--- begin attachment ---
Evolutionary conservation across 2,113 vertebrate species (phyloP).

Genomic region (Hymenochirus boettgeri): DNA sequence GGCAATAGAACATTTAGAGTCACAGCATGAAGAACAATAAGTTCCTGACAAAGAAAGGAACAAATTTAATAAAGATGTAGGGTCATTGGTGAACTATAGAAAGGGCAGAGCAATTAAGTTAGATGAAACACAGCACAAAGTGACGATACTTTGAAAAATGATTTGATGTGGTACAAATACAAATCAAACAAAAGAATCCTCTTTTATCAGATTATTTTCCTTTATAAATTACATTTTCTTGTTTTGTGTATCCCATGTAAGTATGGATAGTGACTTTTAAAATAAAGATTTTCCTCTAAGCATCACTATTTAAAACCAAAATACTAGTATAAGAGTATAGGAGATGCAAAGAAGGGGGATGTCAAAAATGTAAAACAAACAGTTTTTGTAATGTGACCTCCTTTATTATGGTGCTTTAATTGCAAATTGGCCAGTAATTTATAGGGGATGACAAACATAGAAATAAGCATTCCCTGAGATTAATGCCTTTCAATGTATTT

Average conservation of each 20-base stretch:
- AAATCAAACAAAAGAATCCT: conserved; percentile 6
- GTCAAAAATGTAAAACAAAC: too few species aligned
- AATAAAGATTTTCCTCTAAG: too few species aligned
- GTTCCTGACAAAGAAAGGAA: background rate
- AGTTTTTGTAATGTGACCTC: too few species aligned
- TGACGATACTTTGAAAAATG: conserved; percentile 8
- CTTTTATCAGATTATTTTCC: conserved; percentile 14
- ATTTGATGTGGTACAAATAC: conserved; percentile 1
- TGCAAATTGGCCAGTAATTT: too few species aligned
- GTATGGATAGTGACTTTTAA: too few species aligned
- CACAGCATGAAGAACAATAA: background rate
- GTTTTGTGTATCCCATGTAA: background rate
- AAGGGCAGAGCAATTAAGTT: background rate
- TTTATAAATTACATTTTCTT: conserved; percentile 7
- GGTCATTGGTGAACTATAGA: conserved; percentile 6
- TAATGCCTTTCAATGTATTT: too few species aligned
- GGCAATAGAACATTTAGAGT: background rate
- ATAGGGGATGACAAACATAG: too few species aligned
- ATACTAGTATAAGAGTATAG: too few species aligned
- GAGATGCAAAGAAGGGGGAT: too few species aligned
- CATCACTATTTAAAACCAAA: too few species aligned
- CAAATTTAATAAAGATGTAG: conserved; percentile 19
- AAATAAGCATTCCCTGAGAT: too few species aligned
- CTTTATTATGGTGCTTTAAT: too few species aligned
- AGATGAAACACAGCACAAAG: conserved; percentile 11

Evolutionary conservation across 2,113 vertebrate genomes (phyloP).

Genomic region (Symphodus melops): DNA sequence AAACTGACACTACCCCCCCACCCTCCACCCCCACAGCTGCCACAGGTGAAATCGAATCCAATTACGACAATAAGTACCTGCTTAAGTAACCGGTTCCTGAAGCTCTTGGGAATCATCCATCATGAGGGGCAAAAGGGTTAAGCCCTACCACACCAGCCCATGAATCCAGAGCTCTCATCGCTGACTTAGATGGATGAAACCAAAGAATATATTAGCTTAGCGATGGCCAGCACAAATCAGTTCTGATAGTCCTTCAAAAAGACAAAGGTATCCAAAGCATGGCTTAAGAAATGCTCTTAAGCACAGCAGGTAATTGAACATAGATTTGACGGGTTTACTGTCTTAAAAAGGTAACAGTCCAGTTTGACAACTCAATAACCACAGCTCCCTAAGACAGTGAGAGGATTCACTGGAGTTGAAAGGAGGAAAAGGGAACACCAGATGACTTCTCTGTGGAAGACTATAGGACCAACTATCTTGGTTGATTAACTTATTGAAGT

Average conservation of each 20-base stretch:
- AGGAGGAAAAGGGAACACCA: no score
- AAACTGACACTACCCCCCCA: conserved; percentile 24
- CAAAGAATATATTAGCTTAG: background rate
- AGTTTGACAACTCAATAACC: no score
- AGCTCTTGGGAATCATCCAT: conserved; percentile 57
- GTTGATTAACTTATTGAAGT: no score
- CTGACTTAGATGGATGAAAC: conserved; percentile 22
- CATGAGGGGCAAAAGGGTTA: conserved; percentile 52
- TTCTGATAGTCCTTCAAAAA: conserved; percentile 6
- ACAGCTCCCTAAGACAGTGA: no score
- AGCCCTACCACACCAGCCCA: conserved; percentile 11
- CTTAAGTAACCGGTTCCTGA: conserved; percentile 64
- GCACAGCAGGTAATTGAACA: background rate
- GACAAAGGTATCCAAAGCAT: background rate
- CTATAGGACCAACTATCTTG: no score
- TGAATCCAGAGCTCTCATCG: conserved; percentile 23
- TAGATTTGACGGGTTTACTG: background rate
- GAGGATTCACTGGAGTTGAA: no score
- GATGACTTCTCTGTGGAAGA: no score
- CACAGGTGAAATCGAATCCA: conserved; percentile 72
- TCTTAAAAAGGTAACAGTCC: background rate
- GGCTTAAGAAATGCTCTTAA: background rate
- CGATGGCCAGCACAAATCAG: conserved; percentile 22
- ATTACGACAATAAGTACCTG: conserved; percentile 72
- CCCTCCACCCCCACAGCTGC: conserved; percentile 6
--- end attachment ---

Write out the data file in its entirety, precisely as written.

Evolutionary conservation across 2,113 vertebrate species (phyloP).

Genomic region (Hymenochirus boettgeri): DNA sequence GGCAATAGAACATTTAGAGTCACAGCATGAAGAACAATAAGTTCCTGACAAAGAAAGGAACAAATTTAATAAAGATGTAGGGTCATTGGTGAACTATAGAAAGGGCAGAGCAATTAAGTTAGATGAAACACAGCACAAAGTGACGATACTTTGAAAAATGATTTGATGTGGTACAAATACAAATCAAACAAAAGAATCCTCTTTTATCAGATTATTTTCCTTTATAAATTACATTTTCTTGTTTTGTGTATCCCATGTAAGTATGGATAGTGACTTTTAAAATAAAGATTTTCCTCTAAGCATCACTATTTAAAACCAAAATACTAGTATAAGAGTATAGGAGATGCAAAGAAGGGGGATGTCAAAAATGTAAAACAAACAGTTTTTGTAATGTGACCTCCTTTATTATGGTGCTTTAATTGCAAATTGGCCAGTAATTTATAGGGGATGACAAACATAGAAATAAGCATTCCCTGAGATTAATGCCTTTCAATGTATTT

Average conservation of each 20-base stretch:
- AAATCAAACAAAAGAATCCT: conserved; percentile 6
- GTCAAAAATGTAAAACAAAC: too few species aligned
- AATAAAGATTTTCCTCTAAG: too few species aligned
- GTTCCTGACAAAGAAAGGAA: background rate
- AGTTTTTGTAATGTGACCTC: too few species aligned
- TGACGATACTTTGAAAAATG: conserved; percentile 8
- CTTTTATCAGATTATTTTCC: conserved; percentile 14
- ATTTGATGTGGTACAAATAC: conserved; percentile 1
- TGCAAATTGGCCAGTAATTT: too few species aligned
- GTATGGATAGTGACTTTTAA: too few species aligned
- CACAGCATGAAGAACAATAA: background rate
- GTTTTGTGTATCCCATGTAA: background rate
- AAGGGCAGAGCAATTAAGTT: background rate
- TTTATAAATTACATTTTCTT: conserved; percentile 7
- GGTCATTGGTGAACTATAGA: conserved; percentile 6
- TAATGCCTTTCAATGTATTT: too few species aligned
- GGCAATAGAACATTTAGAGT: background rate
- ATAGGGGATGACAAACATAG: too few species aligned
- ATACTAGTATAAGAGTATAG: too few species aligned
- GAGATGCAAAGAAGGGGGAT: too few species aligned
- CATCACTATTTAAAACCAAA: too few species aligned
- CAAATTTAATAAAGATGTAG: conserved; percentile 19
- AAATAAGCATTCCCTGAGAT: too few species aligned
- CTTTATTATGGTGCTTTAAT: too few species aligned
- AGATGAAACACAGCACAAAG: conserved; percentile 11

Evolutionary conservation across 2,113 vertebrate genomes (phyloP).

Genomic region (Symphodus melops): DNA sequence AAACTGACACTACCCCCCCACCCTCCACCCCCACAGCTGCCACAGGTGAAATCGAATCCAATTACGACAATAAGTACCTGCTTAAGTAACCGGTTCCTGAAGCTCTTGGGAATCATCCATCATGAGGGGCAAAAGGGTTAAGCCCTACCACACCAGCCCATGAATCCAGAGCTCTCATCGCTGACTTAGATGGATGAAACCAAAGAATATATTAGCTTAGCGATGGCCAGCACAAATCAGTTCTGATAGTCCTTCAAAAAGACAAAGGTATCCAAAGCATGGCTTAAGAAATGCTCTTAAGCACAGCAGGTAATTGAACATAGATTTGACGGGTTTACTGTCTTAAAAAGGTAACAGTCCAGTTTGACAACTCAATAACCACAGCTCCCTAAGACAGTGAGAGGATTCACTGGAGTTGAAAGGAGGAAAAGGGAACACCAGATGACTTCTCTGTGGAAGACTATAGGACCAACTATCTTGGTTGATTAACTTATTGAAGT

Average conservation of each 20-base stretch:
- AGGAGGAAAAGGGAACACCA: no score
- AAACTGACACTACCCCCCCA: conserved; percentile 24
- CAAAGAATATATTAGCTTAG: background rate
- AGTTTGACAACTCAATAACC: no score
- AGCTCTTGGGAATCATCCAT: conserved; percentile 57
- GTTGATTAACTTATTGAAGT: no score
- CTGACTTAGATGGATGAAAC: conserved; percentile 22
- CATGAGGGGCAAAAGGGTTA: conserved; percentile 52
- TTCTGATAGTCCTTCAAAAA: conserved; percentile 6
- ACAGCTCCCTAAGACAGTGA: no score
- AGCCCTACCACACCAGCCCA: conserved; percentile 11
- CTTAAGTAACCGGTTCCTGA: conserved; percentile 64
- GCACAGCAGGTAATTGAACA: background rate
- GACAAAGGTATCCAAAGCAT: background rate
- CTATAGGACCAACTATCTTG: no score
- TGAATCCAGAGCTCTCATCG: conserved; percentile 23
- TAGATTTGACGGGTTTACTG: background rate
- GAGGATTCACTGGAGTTGAA: no score
- GATGACTTCTCTGTGGAAGA: no score
- CACAGGTGAAATCGAATCCA: conserved; percentile 72
- TCTTAAAAAGGTAACAGTCC: background rate
- GGCTTAAGAAATGCTCTTAA: background rate
- CGATGGCCAGCACAAATCAG: conserved; percentile 22
- ATTACGACAATAAGTACCTG: conserved; percentile 72
- CCCTCCACCCCCACAGCTGC: conserved; percentile 6